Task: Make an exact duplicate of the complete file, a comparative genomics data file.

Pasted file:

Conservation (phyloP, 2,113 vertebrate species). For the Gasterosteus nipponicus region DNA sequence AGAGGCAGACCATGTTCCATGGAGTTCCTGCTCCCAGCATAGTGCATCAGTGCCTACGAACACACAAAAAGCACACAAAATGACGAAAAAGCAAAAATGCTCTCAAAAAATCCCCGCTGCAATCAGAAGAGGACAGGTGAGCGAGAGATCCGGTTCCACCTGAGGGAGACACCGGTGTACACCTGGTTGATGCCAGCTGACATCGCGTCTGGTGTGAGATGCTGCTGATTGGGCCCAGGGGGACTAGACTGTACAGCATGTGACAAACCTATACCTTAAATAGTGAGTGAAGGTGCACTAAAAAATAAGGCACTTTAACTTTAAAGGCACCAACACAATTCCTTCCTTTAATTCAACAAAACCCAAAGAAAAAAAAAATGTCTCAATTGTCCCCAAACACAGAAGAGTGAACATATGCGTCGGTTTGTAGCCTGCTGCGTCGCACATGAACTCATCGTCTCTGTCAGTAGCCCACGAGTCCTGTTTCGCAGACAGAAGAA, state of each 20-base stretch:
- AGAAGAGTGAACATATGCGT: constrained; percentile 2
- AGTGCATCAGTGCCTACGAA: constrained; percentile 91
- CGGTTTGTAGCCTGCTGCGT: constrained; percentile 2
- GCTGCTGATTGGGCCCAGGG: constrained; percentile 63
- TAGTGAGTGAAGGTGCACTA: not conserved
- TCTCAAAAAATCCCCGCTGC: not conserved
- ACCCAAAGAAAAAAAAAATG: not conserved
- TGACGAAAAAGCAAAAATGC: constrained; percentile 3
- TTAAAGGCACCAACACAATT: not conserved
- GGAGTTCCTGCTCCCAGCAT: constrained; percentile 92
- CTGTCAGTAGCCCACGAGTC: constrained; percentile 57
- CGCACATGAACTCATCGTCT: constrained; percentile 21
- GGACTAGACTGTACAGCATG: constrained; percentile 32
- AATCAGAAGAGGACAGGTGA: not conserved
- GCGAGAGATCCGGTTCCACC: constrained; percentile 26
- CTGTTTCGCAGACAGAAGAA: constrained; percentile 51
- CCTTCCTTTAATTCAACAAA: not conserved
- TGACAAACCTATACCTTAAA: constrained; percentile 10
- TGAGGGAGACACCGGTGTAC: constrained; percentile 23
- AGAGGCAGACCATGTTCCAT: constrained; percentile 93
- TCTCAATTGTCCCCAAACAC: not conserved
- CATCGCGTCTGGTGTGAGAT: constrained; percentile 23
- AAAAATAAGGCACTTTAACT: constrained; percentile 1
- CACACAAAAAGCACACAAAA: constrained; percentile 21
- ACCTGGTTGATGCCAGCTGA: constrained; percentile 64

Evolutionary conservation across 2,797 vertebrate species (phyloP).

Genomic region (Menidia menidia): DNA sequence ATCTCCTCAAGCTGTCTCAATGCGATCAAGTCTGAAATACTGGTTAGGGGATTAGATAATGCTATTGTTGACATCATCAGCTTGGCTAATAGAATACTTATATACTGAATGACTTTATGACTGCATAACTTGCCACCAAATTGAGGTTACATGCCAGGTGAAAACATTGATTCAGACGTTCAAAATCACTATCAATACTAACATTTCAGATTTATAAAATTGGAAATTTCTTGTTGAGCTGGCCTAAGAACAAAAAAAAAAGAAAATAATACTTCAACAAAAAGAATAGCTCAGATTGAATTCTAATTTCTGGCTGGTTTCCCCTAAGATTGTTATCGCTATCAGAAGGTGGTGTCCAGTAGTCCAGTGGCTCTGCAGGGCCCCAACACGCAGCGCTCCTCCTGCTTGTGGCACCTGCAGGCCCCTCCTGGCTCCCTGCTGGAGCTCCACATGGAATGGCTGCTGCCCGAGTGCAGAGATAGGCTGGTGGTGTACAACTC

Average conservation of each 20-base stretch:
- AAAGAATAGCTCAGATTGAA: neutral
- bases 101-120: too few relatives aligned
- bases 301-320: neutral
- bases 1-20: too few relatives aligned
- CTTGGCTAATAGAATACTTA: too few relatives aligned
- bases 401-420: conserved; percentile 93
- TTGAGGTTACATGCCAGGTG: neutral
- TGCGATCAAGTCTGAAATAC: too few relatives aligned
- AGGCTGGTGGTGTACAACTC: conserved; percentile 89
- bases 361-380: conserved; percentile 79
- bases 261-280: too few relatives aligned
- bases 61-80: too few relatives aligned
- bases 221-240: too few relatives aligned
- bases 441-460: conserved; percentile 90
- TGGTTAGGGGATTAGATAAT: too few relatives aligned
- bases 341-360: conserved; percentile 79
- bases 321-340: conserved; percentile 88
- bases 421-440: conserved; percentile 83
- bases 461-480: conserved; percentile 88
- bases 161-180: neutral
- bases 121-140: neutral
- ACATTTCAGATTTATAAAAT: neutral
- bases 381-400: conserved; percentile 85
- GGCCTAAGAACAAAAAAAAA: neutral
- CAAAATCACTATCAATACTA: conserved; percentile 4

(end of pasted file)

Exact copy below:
Conservation (phyloP, 2,113 vertebrate species). For the Gasterosteus nipponicus region DNA sequence AGAGGCAGACCATGTTCCATGGAGTTCCTGCTCCCAGCATAGTGCATCAGTGCCTACGAACACACAAAAAGCACACAAAATGACGAAAAAGCAAAAATGCTCTCAAAAAATCCCCGCTGCAATCAGAAGAGGACAGGTGAGCGAGAGATCCGGTTCCACCTGAGGGAGACACCGGTGTACACCTGGTTGATGCCAGCTGACATCGCGTCTGGTGTGAGATGCTGCTGATTGGGCCCAGGGGGACTAGACTGTACAGCATGTGACAAACCTATACCTTAAATAGTGAGTGAAGGTGCACTAAAAAATAAGGCACTTTAACTTTAAAGGCACCAACACAATTCCTTCCTTTAATTCAACAAAACCCAAAGAAAAAAAAAATGTCTCAATTGTCCCCAAACACAGAAGAGTGAACATATGCGTCGGTTTGTAGCCTGCTGCGTCGCACATGAACTCATCGTCTCTGTCAGTAGCCCACGAGTCCTGTTTCGCAGACAGAAGAA, state of each 20-base stretch:
- AGAAGAGTGAACATATGCGT: constrained; percentile 2
- AGTGCATCAGTGCCTACGAA: constrained; percentile 91
- CGGTTTGTAGCCTGCTGCGT: constrained; percentile 2
- GCTGCTGATTGGGCCCAGGG: constrained; percentile 63
- TAGTGAGTGAAGGTGCACTA: not conserved
- TCTCAAAAAATCCCCGCTGC: not conserved
- ACCCAAAGAAAAAAAAAATG: not conserved
- TGACGAAAAAGCAAAAATGC: constrained; percentile 3
- TTAAAGGCACCAACACAATT: not conserved
- GGAGTTCCTGCTCCCAGCAT: constrained; percentile 92
- CTGTCAGTAGCCCACGAGTC: constrained; percentile 57
- CGCACATGAACTCATCGTCT: constrained; percentile 21
- GGACTAGACTGTACAGCATG: constrained; percentile 32
- AATCAGAAGAGGACAGGTGA: not conserved
- GCGAGAGATCCGGTTCCACC: constrained; percentile 26
- CTGTTTCGCAGACAGAAGAA: constrained; percentile 51
- CCTTCCTTTAATTCAACAAA: not conserved
- TGACAAACCTATACCTTAAA: constrained; percentile 10
- TGAGGGAGACACCGGTGTAC: constrained; percentile 23
- AGAGGCAGACCATGTTCCAT: constrained; percentile 93
- TCTCAATTGTCCCCAAACAC: not conserved
- CATCGCGTCTGGTGTGAGAT: constrained; percentile 23
- AAAAATAAGGCACTTTAACT: constrained; percentile 1
- CACACAAAAAGCACACAAAA: constrained; percentile 21
- ACCTGGTTGATGCCAGCTGA: constrained; percentile 64

Evolutionary conservation across 2,797 vertebrate species (phyloP).

Genomic region (Menidia menidia): DNA sequence ATCTCCTCAAGCTGTCTCAATGCGATCAAGTCTGAAATACTGGTTAGGGGATTAGATAATGCTATTGTTGACATCATCAGCTTGGCTAATAGAATACTTATATACTGAATGACTTTATGACTGCATAACTTGCCACCAAATTGAGGTTACATGCCAGGTGAAAACATTGATTCAGACGTTCAAAATCACTATCAATACTAACATTTCAGATTTATAAAATTGGAAATTTCTTGTTGAGCTGGCCTAAGAACAAAAAAAAAAGAAAATAATACTTCAACAAAAAGAATAGCTCAGATTGAATTCTAATTTCTGGCTGGTTTCCCCTAAGATTGTTATCGCTATCAGAAGGTGGTGTCCAGTAGTCCAGTGGCTCTGCAGGGCCCCAACACGCAGCGCTCCTCCTGCTTGTGGCACCTGCAGGCCCCTCCTGGCTCCCTGCTGGAGCTCCACATGGAATGGCTGCTGCCCGAGTGCAGAGATAGGCTGGTGGTGTACAACTC

Average conservation of each 20-base stretch:
- AAAGAATAGCTCAGATTGAA: neutral
- bases 101-120: too few relatives aligned
- bases 301-320: neutral
- bases 1-20: too few relatives aligned
- CTTGGCTAATAGAATACTTA: too few relatives aligned
- bases 401-420: conserved; percentile 93
- TTGAGGTTACATGCCAGGTG: neutral
- TGCGATCAAGTCTGAAATAC: too few relatives aligned
- AGGCTGGTGGTGTACAACTC: conserved; percentile 89
- bases 361-380: conserved; percentile 79
- bases 261-280: too few relatives aligned
- bases 61-80: too few relatives aligned
- bases 221-240: too few relatives aligned
- bases 441-460: conserved; percentile 90
- TGGTTAGGGGATTAGATAAT: too few relatives aligned
- bases 341-360: conserved; percentile 79
- bases 321-340: conserved; percentile 88
- bases 421-440: conserved; percentile 83
- bases 461-480: conserved; percentile 88
- bases 161-180: neutral
- bases 121-140: neutral
- ACATTTCAGATTTATAAAAT: neutral
- bases 381-400: conserved; percentile 85
- GGCCTAAGAACAAAAAAAAA: neutral
- CAAAATCACTATCAATACTA: conserved; percentile 4